Enid does not share Brod’s distrust of the UK government. She talks with pride about how Viv will go to university, and believes that they are better off living in England. However, Brod voices his disagreement about how Enid is not teaching her daughters about their Jamaican roots.

Del returns, and ends up in an argument with Enid because she has been out, dancing all night and has lost her job. After Del cruelly blames her for the girls’ father having left the family, Enid slaps her. After this confrontation, Del leaves, vowing never to return.

Scene 3

The pastor has left and Enid expresses embarrassment that neither of her daughters was present for his visit. Enid and Brod discuss religion, and Enid claims that she only feels listened to by God, She is a Christian and has no intentions to go back to the Obeah.

Viv enters, returning from a walk, and says that she wants to go to Jamaica for her year out, which Enid is opposed to. Enid’s sister calls and says that their mother has died. This puts Enid in a state of shock, but she makes plans to send over money for the funeral.

Scene 4

Viv comes into Enid’s room later that night, and Enid tells Viv about her youth in Jamaica, including the poverty she suffered. She also tells Viv about how her mother ignored her on the day she left for England. After this, the topic of Viv’s father comes up and Enid talks about how he moved to England before her and saved up for a year to get her a boat ticket.

During this reflection of her past, Enid hands Viv a savings account book, suggesting that she use the money for her university education.

Scene 5

A few weeks later, Del is now living at Mai’s house. The two of them bicker, and Mai threatens to evict her, but they also show a closeness and mutual dependency. Mai correctly identifies Del’s dyslexia and reading difficulties, which Del responds well to.

Viv arrives, bringing with her news that seems to be foreshadowed by Del’s recent actions and withdrawal: Del is pregnant and has lost contact with the baby’s father. Worried about her living conditions, Viv gives her sister the cash that she has taken from her mother’s savings account.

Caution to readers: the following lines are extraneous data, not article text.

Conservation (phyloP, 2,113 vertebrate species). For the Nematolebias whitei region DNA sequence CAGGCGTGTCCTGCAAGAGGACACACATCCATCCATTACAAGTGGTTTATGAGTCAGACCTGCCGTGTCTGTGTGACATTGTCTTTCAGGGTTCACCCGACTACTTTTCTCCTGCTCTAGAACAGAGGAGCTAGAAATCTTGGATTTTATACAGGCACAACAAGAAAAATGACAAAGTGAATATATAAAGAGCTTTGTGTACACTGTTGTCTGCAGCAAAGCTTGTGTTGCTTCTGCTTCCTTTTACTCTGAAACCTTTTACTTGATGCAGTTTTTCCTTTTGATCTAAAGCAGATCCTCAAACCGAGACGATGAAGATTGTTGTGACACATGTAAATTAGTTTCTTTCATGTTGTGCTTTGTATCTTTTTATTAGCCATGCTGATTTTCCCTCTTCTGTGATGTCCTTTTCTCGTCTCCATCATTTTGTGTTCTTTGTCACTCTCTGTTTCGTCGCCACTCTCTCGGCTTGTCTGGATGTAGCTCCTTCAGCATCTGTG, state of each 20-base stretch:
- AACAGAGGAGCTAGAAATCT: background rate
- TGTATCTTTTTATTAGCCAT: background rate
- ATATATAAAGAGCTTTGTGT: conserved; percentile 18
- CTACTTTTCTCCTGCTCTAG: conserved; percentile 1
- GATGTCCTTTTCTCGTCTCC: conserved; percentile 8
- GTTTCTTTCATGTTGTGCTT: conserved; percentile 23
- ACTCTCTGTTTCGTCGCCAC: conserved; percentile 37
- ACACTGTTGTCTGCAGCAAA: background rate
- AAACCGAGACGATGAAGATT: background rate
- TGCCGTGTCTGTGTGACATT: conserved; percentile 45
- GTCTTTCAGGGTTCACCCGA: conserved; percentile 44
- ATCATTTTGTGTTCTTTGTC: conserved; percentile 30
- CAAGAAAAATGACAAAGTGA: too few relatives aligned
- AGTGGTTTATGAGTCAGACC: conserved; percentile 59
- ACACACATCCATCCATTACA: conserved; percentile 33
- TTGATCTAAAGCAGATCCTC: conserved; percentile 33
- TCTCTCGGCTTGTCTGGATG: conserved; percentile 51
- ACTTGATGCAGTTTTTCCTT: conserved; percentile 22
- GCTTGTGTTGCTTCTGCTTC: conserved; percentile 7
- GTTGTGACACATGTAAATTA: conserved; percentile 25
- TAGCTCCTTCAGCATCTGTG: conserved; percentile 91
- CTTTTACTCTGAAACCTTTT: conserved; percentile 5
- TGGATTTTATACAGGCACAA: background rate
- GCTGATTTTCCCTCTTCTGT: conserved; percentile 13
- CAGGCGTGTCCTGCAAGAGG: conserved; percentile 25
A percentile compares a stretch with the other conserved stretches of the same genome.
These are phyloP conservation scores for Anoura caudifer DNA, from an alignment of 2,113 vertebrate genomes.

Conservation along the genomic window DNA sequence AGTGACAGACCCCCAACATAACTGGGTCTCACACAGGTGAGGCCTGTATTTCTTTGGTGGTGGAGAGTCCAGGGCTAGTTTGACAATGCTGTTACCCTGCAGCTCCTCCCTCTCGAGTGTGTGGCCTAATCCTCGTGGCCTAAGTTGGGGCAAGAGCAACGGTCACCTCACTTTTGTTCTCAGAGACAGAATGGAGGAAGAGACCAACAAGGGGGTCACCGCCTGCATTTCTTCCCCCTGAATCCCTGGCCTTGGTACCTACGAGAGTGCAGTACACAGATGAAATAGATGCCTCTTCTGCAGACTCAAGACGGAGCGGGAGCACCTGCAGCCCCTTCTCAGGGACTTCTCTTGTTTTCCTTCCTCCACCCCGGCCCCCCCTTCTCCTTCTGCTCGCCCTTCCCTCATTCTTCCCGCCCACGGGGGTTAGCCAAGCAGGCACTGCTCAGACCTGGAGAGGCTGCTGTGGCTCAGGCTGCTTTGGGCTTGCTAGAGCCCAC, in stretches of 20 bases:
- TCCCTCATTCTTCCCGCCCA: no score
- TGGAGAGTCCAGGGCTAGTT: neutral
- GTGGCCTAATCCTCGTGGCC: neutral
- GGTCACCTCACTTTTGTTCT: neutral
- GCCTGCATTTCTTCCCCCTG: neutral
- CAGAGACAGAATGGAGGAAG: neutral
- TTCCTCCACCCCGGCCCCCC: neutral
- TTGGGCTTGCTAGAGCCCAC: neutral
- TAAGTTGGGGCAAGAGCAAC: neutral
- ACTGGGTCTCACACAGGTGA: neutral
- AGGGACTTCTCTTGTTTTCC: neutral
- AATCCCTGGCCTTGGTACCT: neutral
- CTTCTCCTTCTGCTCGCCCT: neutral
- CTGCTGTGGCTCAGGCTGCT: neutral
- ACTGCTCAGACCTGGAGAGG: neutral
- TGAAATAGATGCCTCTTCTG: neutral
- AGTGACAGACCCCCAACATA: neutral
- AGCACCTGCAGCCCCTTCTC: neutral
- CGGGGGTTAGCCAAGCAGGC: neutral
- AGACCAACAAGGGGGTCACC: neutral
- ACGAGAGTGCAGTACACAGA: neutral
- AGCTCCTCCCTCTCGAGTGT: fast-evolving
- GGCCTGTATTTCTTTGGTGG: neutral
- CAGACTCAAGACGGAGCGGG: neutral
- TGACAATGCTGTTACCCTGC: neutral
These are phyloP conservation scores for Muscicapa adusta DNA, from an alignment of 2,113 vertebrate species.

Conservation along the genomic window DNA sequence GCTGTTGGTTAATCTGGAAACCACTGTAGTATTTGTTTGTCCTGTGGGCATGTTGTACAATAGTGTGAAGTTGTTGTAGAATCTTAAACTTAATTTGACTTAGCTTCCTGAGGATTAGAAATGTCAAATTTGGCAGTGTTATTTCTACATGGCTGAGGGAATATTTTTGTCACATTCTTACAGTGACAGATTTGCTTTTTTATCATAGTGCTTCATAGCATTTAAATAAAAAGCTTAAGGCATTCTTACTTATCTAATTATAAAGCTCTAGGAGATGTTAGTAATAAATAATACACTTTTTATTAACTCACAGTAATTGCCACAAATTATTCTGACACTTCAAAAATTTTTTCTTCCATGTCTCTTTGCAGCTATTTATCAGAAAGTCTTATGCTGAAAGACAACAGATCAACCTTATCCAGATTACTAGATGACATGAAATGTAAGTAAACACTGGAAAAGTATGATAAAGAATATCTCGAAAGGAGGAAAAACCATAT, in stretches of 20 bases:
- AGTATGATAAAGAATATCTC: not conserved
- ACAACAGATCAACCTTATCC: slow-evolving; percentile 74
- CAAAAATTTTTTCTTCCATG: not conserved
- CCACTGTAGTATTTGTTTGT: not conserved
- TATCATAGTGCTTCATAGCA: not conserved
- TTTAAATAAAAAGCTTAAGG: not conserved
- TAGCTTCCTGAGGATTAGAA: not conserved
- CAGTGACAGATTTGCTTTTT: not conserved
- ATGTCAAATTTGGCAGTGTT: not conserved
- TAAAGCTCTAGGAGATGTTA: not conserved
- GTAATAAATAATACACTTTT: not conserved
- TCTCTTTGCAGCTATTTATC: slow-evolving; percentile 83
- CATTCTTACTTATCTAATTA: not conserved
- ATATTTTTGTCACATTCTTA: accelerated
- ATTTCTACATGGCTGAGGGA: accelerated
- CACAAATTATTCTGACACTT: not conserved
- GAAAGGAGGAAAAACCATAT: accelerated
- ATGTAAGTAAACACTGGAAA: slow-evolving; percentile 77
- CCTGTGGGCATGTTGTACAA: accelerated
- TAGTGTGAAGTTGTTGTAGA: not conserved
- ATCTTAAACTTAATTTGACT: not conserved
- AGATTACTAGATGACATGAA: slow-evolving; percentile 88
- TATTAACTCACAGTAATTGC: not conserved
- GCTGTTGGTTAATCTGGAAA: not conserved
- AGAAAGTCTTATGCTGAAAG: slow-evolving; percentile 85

She then tells Del that she walked out of her first exam in an act of rebellion. Del is furious with her for doing this, and the two of them end up having a physical tussle. It ends with Del throwing her sister out, telling her to go and take her exam.

Scene 6

Enid comes to see Mai, who reads her palm and predicts that she will soon go “on a long journey”. Enid expresses the pain she is suffering from Del’s disappearance (not knowing she is hiding in a different room) and her mother’s death. Out of sympathy, Mai doesn’t charge her for the session.

Afterwards, she tells Del that she must leave her house soon, and urges her – in vain – to reconnect with her mother.

Scene 7

Brod is asleep in Mai’s living room, having turned up extremely drunk the previous night looking for Del. He says that Enid has “gone mad” and threw him and Viv out of the house.

As Brod reminisces about the past, a natural conversation unfolds, revealing bits and pieces of the hardships their father faced at work. A man who, under the weight of constant racist abuse, transformed into someone harder and cruel.

Brod also mentions that their father was physically abusive to Enid, which was why she ended their marriage. Del tries to dismiss it as “rubbish”, but is angered by this information.

Scene 8

A few weeks later, Del has made Mai’s living room tidier than it used to be. Mai shows Del that she has the ability to be an Obeah woman and take over from her, and Del realises that Mai is dying.

Mai arranges for Del to see her first client, and it turns out to be Enid, who is impressed by the independence her daughter has gained. She reveals that Viv is going to university where she will take Black Studies.

Enid explains that she has been tough on Del to prepare her for the hard life she will inevitably face, but says that her daughter must now look after herself. The two reconcile, and Del begins to read her mother’s palm.